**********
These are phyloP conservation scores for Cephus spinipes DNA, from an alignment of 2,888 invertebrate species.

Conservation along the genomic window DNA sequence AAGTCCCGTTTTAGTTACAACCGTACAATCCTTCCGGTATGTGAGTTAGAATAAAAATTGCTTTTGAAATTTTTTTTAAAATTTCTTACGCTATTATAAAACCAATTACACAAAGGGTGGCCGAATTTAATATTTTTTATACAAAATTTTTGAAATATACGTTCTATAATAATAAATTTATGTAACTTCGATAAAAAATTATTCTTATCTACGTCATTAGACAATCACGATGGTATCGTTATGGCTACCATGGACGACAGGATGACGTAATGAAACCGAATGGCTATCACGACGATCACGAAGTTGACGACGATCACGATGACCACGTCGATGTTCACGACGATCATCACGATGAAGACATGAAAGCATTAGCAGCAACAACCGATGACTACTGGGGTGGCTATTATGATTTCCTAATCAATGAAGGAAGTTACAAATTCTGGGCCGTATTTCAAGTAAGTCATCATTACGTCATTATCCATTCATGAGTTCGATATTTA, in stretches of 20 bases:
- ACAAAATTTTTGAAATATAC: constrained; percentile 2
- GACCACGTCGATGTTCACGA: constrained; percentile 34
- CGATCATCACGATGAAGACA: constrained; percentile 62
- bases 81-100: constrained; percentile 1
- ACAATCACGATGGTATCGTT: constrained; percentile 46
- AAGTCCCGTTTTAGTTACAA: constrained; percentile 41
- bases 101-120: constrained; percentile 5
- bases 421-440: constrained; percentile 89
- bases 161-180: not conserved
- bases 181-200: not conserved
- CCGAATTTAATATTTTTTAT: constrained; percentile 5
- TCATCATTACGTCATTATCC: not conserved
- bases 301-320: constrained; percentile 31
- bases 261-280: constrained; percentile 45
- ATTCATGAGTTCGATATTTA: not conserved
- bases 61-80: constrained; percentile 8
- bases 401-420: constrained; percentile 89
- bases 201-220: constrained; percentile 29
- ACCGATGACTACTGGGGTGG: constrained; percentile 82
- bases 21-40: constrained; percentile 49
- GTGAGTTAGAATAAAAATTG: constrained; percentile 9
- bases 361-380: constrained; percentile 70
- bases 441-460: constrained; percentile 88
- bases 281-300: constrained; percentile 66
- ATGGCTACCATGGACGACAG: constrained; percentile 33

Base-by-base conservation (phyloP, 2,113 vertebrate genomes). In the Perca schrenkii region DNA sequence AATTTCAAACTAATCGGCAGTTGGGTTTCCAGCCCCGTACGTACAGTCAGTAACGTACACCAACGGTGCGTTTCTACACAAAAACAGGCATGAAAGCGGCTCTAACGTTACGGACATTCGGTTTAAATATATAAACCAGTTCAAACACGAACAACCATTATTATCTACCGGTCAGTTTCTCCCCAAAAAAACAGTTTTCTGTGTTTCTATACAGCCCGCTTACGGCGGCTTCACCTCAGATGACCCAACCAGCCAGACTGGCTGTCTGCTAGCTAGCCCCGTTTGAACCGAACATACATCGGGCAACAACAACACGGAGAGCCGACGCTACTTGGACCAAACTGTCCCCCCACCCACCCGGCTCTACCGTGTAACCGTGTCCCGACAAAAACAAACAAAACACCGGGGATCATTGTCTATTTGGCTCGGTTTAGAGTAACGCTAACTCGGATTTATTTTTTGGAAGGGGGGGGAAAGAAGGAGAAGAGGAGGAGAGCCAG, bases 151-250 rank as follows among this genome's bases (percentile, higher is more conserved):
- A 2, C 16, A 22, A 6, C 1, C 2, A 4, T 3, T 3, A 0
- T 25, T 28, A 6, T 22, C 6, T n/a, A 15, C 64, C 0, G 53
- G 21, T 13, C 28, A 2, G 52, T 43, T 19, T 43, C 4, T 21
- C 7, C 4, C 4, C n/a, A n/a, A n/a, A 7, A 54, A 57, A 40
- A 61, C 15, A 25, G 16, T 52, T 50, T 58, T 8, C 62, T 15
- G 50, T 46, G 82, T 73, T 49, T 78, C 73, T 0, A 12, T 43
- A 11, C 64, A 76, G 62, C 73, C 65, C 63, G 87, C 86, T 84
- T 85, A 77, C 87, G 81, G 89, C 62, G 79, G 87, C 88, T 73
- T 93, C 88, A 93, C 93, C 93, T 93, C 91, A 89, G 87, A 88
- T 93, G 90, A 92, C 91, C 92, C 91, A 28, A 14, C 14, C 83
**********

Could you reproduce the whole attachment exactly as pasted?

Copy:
These are phyloP conservation scores for Cephus spinipes DNA, from an alignment of 2,888 invertebrate species.

Conservation along the genomic window DNA sequence AAGTCCCGTTTTAGTTACAACCGTACAATCCTTCCGGTATGTGAGTTAGAATAAAAATTGCTTTTGAAATTTTTTTTAAAATTTCTTACGCTATTATAAAACCAATTACACAAAGGGTGGCCGAATTTAATATTTTTTATACAAAATTTTTGAAATATACGTTCTATAATAATAAATTTATGTAACTTCGATAAAAAATTATTCTTATCTACGTCATTAGACAATCACGATGGTATCGTTATGGCTACCATGGACGACAGGATGACGTAATGAAACCGAATGGCTATCACGACGATCACGAAGTTGACGACGATCACGATGACCACGTCGATGTTCACGACGATCATCACGATGAAGACATGAAAGCATTAGCAGCAACAACCGATGACTACTGGGGTGGCTATTATGATTTCCTAATCAATGAAGGAAGTTACAAATTCTGGGCCGTATTTCAAGTAAGTCATCATTACGTCATTATCCATTCATGAGTTCGATATTTA, in stretches of 20 bases:
- ACAAAATTTTTGAAATATAC: constrained; percentile 2
- GACCACGTCGATGTTCACGA: constrained; percentile 34
- CGATCATCACGATGAAGACA: constrained; percentile 62
- bases 81-100: constrained; percentile 1
- ACAATCACGATGGTATCGTT: constrained; percentile 46
- AAGTCCCGTTTTAGTTACAA: constrained; percentile 41
- bases 101-120: constrained; percentile 5
- bases 421-440: constrained; percentile 89
- bases 161-180: not conserved
- bases 181-200: not conserved
- CCGAATTTAATATTTTTTAT: constrained; percentile 5
- TCATCATTACGTCATTATCC: not conserved
- bases 301-320: constrained; percentile 31
- bases 261-280: constrained; percentile 45
- ATTCATGAGTTCGATATTTA: not conserved
- bases 61-80: constrained; percentile 8
- bases 401-420: constrained; percentile 89
- bases 201-220: constrained; percentile 29
- ACCGATGACTACTGGGGTGG: constrained; percentile 82
- bases 21-40: constrained; percentile 49
- GTGAGTTAGAATAAAAATTG: constrained; percentile 9
- bases 361-380: constrained; percentile 70
- bases 441-460: constrained; percentile 88
- bases 281-300: constrained; percentile 66
- ATGGCTACCATGGACGACAG: constrained; percentile 33

Base-by-base conservation (phyloP, 2,113 vertebrate genomes). In the Perca schrenkii region DNA sequence AATTTCAAACTAATCGGCAGTTGGGTTTCCAGCCCCGTACGTACAGTCAGTAACGTACACCAACGGTGCGTTTCTACACAAAAACAGGCATGAAAGCGGCTCTAACGTTACGGACATTCGGTTTAAATATATAAACCAGTTCAAACACGAACAACCATTATTATCTACCGGTCAGTTTCTCCCCAAAAAAACAGTTTTCTGTGTTTCTATACAGCCCGCTTACGGCGGCTTCACCTCAGATGACCCAACCAGCCAGACTGGCTGTCTGCTAGCTAGCCCCGTTTGAACCGAACATACATCGGGCAACAACAACACGGAGAGCCGACGCTACTTGGACCAAACTGTCCCCCCACCCACCCGGCTCTACCGTGTAACCGTGTCCCGACAAAAACAAACAAAACACCGGGGATCATTGTCTATTTGGCTCGGTTTAGAGTAACGCTAACTCGGATTTATTTTTTGGAAGGGGGGGGAAAGAAGGAGAAGAGGAGGAGAGCCAG, bases 151-250 rank as follows among this genome's bases (percentile, higher is more conserved):
- A 2, C 16, A 22, A 6, C 1, C 2, A 4, T 3, T 3, A 0
- T 25, T 28, A 6, T 22, C 6, T n/a, A 15, C 64, C 0, G 53
- G 21, T 13, C 28, A 2, G 52, T 43, T 19, T 43, C 4, T 21
- C 7, C 4, C 4, C n/a, A n/a, A n/a, A 7, A 54, A 57, A 40
- A 61, C 15, A 25, G 16, T 52, T 50, T 58, T 8, C 62, T 15
- G 50, T 46, G 82, T 73, T 49, T 78, C 73, T 0, A 12, T 43
- A 11, C 64, A 76, G 62, C 73, C 65, C 63, G 87, C 86, T 84
- T 85, A 77, C 87, G 81, G 89, C 62, G 79, G 87, C 88, T 73
- T 93, C 88, A 93, C 93, C 93, T 93, C 91, A 89, G 87, A 88
- T 93, G 90, A 92, C 91, C 92, C 91, A 28, A 14, C 14, C 83